In June 2004, IGN Entertainment acquired Rottentomatoes.com for an undisclosed sum. In September 2005, IGN was bought by News Corp's Fox Interactive Media. In January 2010, IGN sold the Web site to Flixster, which produces the most popular movie ratings app for the iPad and other mobile devices. The combined reach of both companies is 30 million unique visitors a month across all different platforms, according to the companies. In May 2011, Flixster was acquired by Warner Bros.
Rotten Tomatoes users can create and join groups that allow them to discuss different aspects of film, and one group – "The Golden Oyster Awards" – has its members vote for their winners of different awards, much like the Oscars or Golden Globes. However, when Flixster bought Rotten Tomatoes, they disbanded the groups, saying: "The Groups area has been discontinued to pave the way for new community features coming soon. In the meantime, please use the Forums to continue your conversations about your favorite movie topics."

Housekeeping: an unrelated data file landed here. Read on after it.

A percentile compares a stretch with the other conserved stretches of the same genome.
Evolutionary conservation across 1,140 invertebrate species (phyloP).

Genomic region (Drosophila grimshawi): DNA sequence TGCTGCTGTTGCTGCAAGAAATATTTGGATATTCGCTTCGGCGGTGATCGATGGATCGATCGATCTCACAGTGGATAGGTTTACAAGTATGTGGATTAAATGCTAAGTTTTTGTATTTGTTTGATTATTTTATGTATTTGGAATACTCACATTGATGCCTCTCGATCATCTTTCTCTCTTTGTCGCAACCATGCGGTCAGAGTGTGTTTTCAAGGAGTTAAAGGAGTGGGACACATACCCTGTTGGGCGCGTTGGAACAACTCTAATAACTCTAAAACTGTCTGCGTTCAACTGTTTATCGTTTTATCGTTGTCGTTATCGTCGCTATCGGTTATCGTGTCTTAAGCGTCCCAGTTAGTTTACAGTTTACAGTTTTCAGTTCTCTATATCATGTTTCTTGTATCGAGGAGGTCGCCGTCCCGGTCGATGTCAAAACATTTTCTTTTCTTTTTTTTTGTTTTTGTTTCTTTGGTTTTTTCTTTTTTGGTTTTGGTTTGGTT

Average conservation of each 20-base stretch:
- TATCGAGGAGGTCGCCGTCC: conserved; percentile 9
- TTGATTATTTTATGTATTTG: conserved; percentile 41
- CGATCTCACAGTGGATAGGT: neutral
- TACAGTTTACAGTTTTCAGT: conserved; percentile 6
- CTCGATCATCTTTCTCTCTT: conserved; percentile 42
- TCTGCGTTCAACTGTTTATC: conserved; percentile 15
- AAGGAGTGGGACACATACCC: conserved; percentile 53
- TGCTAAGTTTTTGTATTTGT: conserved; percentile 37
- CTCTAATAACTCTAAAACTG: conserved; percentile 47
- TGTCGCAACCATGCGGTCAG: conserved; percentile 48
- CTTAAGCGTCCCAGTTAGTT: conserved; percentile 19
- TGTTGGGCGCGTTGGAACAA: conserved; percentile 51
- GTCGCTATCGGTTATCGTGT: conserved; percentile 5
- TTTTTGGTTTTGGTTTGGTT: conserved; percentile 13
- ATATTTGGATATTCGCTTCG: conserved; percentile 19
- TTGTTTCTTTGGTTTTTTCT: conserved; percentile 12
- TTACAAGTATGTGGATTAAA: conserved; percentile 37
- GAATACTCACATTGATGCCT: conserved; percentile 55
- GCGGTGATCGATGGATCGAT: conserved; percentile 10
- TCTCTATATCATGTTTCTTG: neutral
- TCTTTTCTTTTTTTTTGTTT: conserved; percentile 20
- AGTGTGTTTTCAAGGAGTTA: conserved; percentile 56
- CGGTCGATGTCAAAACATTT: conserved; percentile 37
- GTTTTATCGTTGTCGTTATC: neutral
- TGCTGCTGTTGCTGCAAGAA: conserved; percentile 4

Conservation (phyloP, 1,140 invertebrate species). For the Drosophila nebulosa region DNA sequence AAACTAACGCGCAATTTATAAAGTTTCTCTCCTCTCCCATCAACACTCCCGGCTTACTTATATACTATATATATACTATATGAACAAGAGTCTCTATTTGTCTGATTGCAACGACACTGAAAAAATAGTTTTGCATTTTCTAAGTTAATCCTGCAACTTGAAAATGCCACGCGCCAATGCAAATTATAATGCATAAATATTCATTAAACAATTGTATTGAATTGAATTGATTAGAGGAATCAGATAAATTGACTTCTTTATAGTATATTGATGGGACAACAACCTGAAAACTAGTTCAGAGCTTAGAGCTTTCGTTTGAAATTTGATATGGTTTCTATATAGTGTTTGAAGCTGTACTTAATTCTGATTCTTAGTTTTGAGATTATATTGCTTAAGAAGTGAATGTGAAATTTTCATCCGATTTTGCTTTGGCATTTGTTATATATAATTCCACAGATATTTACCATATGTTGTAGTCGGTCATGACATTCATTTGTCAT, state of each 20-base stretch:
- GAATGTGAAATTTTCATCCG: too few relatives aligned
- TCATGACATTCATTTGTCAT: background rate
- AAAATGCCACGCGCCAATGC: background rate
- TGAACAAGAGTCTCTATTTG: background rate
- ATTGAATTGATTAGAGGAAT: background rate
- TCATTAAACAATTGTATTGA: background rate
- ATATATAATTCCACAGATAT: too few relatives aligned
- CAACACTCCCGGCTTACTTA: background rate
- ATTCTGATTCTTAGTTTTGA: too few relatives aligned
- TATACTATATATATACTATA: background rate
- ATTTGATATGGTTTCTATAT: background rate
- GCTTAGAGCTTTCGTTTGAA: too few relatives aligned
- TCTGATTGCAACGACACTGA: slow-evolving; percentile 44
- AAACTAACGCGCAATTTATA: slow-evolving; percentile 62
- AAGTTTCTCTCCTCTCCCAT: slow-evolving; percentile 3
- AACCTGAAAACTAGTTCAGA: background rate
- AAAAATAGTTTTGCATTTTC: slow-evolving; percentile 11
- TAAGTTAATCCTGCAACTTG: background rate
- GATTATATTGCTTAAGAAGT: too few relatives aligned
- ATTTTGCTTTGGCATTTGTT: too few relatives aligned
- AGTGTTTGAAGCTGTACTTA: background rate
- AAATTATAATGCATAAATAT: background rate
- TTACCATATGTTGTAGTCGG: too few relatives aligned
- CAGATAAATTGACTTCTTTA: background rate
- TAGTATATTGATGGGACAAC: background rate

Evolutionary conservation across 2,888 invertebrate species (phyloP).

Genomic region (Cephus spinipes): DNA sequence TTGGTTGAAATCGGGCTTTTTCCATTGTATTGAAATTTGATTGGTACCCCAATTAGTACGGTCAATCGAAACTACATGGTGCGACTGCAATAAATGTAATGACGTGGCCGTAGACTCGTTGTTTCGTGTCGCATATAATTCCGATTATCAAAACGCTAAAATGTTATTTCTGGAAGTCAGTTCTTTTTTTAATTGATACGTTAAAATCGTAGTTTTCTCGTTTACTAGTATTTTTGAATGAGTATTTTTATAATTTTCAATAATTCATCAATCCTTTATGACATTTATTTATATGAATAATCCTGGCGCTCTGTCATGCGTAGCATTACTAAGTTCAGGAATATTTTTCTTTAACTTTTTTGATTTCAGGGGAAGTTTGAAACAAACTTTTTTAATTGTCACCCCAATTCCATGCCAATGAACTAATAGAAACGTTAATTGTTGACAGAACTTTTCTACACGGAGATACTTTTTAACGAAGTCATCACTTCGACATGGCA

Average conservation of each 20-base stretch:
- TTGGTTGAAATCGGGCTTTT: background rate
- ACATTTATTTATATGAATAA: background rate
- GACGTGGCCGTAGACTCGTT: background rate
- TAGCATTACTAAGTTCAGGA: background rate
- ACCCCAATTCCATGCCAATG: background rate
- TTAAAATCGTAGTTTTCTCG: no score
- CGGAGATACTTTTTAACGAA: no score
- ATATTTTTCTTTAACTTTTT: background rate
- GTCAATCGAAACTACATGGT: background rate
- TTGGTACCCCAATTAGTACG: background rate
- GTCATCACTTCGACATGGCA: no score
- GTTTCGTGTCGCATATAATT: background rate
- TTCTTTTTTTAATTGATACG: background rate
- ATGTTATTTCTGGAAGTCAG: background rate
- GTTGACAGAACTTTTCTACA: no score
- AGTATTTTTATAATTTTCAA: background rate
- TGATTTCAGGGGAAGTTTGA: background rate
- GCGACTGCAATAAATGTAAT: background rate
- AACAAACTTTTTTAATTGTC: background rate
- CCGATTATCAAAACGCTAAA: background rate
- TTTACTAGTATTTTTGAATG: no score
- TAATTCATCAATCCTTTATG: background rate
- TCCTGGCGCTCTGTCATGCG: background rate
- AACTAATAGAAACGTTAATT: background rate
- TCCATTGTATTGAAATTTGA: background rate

As of February 2011, new community features have shown up and others have been removed. For example, users are no longer able to sort out fresh ratings from rotten ratings, and vice versa.
Rotten Tomatoes staff first collect online reviews from authors that are certified members of various writing guilds or film critic associations. To become a critic at the site, a critic's original reviews must garner a specific amount of "likes". Top Critics are generally ones that write for a notable newspaper. The staff then determine for each review whether it is positive ("fresh", marked by a small icon of a red tomato) or negative ("rotten", marked by a small icon of a green splattered tomato). At the end of the year one film will receive the "Golden Tomato", meaning it is the highest rated film that year.